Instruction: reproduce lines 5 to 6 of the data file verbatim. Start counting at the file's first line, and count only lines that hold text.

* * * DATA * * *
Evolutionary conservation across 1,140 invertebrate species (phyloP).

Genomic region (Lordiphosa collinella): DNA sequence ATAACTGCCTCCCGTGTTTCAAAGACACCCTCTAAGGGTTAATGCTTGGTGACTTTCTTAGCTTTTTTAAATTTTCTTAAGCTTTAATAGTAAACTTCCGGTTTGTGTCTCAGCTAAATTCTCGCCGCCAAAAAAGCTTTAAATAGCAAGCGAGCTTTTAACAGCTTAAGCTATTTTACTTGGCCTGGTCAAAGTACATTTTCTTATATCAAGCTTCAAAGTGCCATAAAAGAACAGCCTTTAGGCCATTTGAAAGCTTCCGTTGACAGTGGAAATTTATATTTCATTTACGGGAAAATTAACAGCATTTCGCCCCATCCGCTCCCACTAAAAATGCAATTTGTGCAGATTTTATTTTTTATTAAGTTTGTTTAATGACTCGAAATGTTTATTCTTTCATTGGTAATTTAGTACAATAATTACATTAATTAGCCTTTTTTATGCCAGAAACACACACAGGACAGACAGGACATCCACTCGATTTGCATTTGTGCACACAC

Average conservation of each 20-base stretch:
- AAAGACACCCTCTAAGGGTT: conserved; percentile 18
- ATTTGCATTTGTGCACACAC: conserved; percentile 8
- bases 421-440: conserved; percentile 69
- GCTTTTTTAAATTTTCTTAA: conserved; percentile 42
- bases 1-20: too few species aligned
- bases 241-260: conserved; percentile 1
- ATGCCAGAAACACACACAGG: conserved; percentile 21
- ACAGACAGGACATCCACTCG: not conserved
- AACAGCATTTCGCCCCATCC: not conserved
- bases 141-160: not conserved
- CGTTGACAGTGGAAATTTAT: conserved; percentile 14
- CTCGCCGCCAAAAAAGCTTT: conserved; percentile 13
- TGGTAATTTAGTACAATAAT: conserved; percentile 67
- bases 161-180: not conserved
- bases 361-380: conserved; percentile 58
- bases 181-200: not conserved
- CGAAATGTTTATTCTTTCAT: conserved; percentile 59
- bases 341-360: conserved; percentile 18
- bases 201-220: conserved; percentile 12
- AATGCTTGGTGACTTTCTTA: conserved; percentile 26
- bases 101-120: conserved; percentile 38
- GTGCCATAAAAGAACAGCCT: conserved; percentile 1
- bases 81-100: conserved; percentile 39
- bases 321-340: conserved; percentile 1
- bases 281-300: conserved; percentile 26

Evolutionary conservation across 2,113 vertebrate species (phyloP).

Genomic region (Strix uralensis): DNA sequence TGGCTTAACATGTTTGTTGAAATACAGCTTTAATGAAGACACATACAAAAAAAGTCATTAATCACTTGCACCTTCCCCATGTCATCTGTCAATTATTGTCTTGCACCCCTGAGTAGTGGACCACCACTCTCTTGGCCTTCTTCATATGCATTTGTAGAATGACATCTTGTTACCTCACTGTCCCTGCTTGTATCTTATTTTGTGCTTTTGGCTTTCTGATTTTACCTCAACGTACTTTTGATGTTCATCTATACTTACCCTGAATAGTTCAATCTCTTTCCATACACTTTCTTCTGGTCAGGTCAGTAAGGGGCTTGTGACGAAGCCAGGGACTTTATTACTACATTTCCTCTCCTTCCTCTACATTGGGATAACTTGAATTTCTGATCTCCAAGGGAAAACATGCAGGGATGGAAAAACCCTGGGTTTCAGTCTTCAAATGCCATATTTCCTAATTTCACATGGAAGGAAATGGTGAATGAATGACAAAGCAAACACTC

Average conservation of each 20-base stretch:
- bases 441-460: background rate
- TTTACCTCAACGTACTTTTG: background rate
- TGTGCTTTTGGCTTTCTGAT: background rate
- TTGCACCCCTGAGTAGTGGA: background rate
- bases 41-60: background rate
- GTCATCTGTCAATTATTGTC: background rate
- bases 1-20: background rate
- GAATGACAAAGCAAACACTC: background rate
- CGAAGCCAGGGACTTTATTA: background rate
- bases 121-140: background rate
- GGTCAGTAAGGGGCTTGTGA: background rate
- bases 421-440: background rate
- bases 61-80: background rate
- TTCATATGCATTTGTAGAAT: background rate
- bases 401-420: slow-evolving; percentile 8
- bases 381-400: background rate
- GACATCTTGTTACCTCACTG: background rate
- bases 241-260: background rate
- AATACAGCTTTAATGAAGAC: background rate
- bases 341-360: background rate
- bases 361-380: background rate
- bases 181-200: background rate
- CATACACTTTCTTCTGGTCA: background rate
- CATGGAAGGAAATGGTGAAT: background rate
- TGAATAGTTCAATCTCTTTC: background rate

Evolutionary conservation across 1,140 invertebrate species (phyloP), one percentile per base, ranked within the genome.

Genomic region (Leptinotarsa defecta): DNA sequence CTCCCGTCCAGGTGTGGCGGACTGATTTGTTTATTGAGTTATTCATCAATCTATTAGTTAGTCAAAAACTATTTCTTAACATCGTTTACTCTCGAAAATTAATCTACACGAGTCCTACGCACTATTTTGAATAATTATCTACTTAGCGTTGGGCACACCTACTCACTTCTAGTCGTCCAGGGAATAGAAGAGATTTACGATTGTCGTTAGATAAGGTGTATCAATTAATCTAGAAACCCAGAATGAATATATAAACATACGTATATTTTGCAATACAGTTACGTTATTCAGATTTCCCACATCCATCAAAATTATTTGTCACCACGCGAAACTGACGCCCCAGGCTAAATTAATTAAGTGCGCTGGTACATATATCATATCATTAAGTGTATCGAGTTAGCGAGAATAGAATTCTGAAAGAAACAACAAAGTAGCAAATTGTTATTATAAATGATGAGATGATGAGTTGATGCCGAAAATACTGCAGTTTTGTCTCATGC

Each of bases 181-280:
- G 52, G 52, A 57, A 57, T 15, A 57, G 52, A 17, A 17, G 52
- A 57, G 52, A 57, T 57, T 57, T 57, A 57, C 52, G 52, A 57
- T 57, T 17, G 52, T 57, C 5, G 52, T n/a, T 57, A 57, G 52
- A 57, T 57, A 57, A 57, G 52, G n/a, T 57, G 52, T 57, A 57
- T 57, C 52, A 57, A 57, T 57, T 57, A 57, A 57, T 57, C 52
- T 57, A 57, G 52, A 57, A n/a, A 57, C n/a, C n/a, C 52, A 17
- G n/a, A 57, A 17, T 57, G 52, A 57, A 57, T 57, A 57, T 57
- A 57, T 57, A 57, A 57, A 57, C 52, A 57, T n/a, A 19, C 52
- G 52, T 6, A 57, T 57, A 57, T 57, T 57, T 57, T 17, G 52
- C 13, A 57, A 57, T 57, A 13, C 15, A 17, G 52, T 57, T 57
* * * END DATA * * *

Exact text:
- ATTTGCATTTGTGCACACAC: conserved; percentile 8
- bases 421-440: conserved; percentile 69